Feeds

Brazil shells out for 244 teraflop Cray super

The price of better weather

Boost IT visibility and business value

Supercomputer maker Cray has pushed another XT6 massively parallel Opteron-Linux super out the door, this time to the Instituto Nacional de Pesquisas Espaciais in Brazil. You know, that South American country where they still have an economy that is roaring like an Asian Tiger.

The XT6 supers, which were announced last November at the SC09 supercomputing conference, sport Advanced Micro Devices' twelve-core "Magny-Cours" Opteron 6100s, which themselves started shipping at the end of March.

INPE says that the 244 teraflops XT6 cluster it is buying from Cray has more than 50 times the computing power of the gear it currently uses to forecast the weather. All that extra flopping will be installed in Cachoeira Paulista, in the state of São Paulo, and will be used by a variety of scientists for weather forecasting and long-term climate modeling.

INPE says that the new system will allow Brazil to forecast extreme weather, such as heavy rain, droughts, frost, and heat waves with "good reliability" and predict air quality and other environmental factors of weather with a higher resolution of 15km with a six-day forecast window. The super will allow the Brazilian weather forecasting service to do longer-range forecasting, with the level of detail down to 5km in South America and 20km for the entire globe.

(Which begs the question: Why are all the different nations of the globe paying to create a high resolution local forecast as well as global forecasts in lower res instead of building one shared, hi-res Interweather map? Oh, right. Because people think nation-states still exist, and because weather forecasting is of strategic value to the military...)

The last time INPE was on the Top 500 supercomputer list, it had an NEC SX-3/12R, rated at 3.2 gigaflops. This was back in 1995, which is ancient history in the computer market. In 2003, INPE installed a twelve-node SX-6 vector super from NEC (with 96 processors) and rated at 768 gigaflops of peak performance. More recently, NEC and Sun Microsystems (now part of the Oracle collective) partnered to make a cluster of Sun Fire X2200 blades rated at 4.4 teraflops sustained performance using 1,100 Opteron cores.

Cray says the INPE XT6 cluster will bring in $20m to its coffers; the deal includes services over an unspecified number of years. INPE is the first customer to ever buy an XT-class parallel super in Brazil, and it expects to have the machine up and in production late this year. The XT6 machine uses the SeaStar2+ interconnect, and given that the "Baker" systems with the higher-bandwidth and lower-latency "Gemini" interconnect are due in the third quarter, you might be wondering why INPE didn't hold out for a Baker box. Good question.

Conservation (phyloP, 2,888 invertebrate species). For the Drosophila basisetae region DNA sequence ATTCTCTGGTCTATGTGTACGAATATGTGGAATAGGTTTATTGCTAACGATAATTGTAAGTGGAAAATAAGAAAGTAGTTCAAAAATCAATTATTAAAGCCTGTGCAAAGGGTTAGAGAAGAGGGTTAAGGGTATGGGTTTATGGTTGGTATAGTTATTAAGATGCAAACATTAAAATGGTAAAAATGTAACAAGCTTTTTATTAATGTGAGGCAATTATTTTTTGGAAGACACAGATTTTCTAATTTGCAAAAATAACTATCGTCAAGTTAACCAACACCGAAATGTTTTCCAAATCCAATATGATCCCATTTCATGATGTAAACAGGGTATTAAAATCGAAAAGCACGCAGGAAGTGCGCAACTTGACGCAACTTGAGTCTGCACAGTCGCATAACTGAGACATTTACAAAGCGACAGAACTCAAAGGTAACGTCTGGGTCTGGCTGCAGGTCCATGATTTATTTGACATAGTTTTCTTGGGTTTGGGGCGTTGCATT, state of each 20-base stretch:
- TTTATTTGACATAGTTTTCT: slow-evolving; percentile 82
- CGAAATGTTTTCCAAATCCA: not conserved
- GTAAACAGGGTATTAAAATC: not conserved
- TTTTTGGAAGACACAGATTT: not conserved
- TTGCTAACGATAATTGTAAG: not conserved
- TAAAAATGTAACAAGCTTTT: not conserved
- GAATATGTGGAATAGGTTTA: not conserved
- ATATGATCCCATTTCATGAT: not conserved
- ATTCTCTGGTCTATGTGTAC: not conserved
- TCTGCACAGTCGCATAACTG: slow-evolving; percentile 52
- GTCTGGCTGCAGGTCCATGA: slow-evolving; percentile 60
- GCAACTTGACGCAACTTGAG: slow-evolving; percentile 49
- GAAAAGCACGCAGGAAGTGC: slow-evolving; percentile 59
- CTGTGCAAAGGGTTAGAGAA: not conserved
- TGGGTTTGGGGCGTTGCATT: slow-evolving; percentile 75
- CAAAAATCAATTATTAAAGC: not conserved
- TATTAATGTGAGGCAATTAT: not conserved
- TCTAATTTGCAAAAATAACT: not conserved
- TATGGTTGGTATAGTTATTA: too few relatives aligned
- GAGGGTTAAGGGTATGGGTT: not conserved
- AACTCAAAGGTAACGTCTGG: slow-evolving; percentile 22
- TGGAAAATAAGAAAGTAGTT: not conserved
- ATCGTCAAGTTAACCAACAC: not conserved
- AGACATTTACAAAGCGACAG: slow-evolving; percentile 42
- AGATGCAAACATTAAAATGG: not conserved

Assuming there is nothing out of the ordinary in terms of services, $20m for a 244 teraflops box seems kinda pricey. Cray just inked a deal for a petaflops-class super based on the Baker XT6/Gemini combo for $45m for Los Alamos National Laboratory. It looks like the supercomputer lab operated by the US Department of Energy got a pretty good discount on its XT6 machine - and got the faster interconnect thrown in too. INPE is paying $82 per gigaflops, while the DOE is paying $45 per gigaflops. This is the kind of deal you can strike when your budget basically makes a company's existence possible, as the US government, in many guises, certainly does for Cray. ®

The essential guide to IT transformation

More from The Register

next story
The Return of BSOD: Does ANYONE trust Microsoft patches?
Sysadmins, you're either fighting fires or seen as incompetents now
Microsoft: Azure isn't ready for biz-critical apps … yet
Microsoft will move its own IT to the cloud to avoid $200m server bill
Oracle reveals 32-core, 10 BEEELLION-transistor SPARC M7
New chip scales to 1024 cores, 8192 threads 64 TB RAM, at speeds over 3.6GHz
Docker kicks KVM's butt in IBM tests
Big Blue finds containers are speedy, but may not have much room to improve
US regulators OK sale of IBM's x86 server biz to Lenovo
Now all that remains is for gov't offices to ban the boxes
Gartner's Special Report: Should you believe the hype?
Enough hot air to carry a balloon to the Moon
Flash could be CHEAPER than SAS DISK? Come off it, NetApp
Stats analysis reckons we'll hit that point in just three years
Dell The Man shrieks: 'We've got a Bitcoin order, we've got a Bitcoin order'
$50k of PowerEdge servers? That'll be 85 coins in digi-dosh
prev story

Whitepapers

5 things you didn’t know about cloud backup
IT departments are embracing cloud backup, but there’s a lot you need to know before choosing a service provider. Learn all the critical things you need to know.
Implementing global e-invoicing with guaranteed legal certainty
Explaining the role local tax compliance plays in successful supply chain management and e-business and how leading global brands are addressing this.
Build a business case: developing custom apps
Learn how to maximize the value of custom applications by accelerating and simplifying their development.
Rethinking backup and recovery in the modern data center
Combining intelligence, operational analytics, and automation to enable efficient, data-driven IT organizations using the HP ABR approach.
Next gen security for virtualised datacentres
Legacy security solutions are inefficient due to the architectural differences between physical and virtual environments.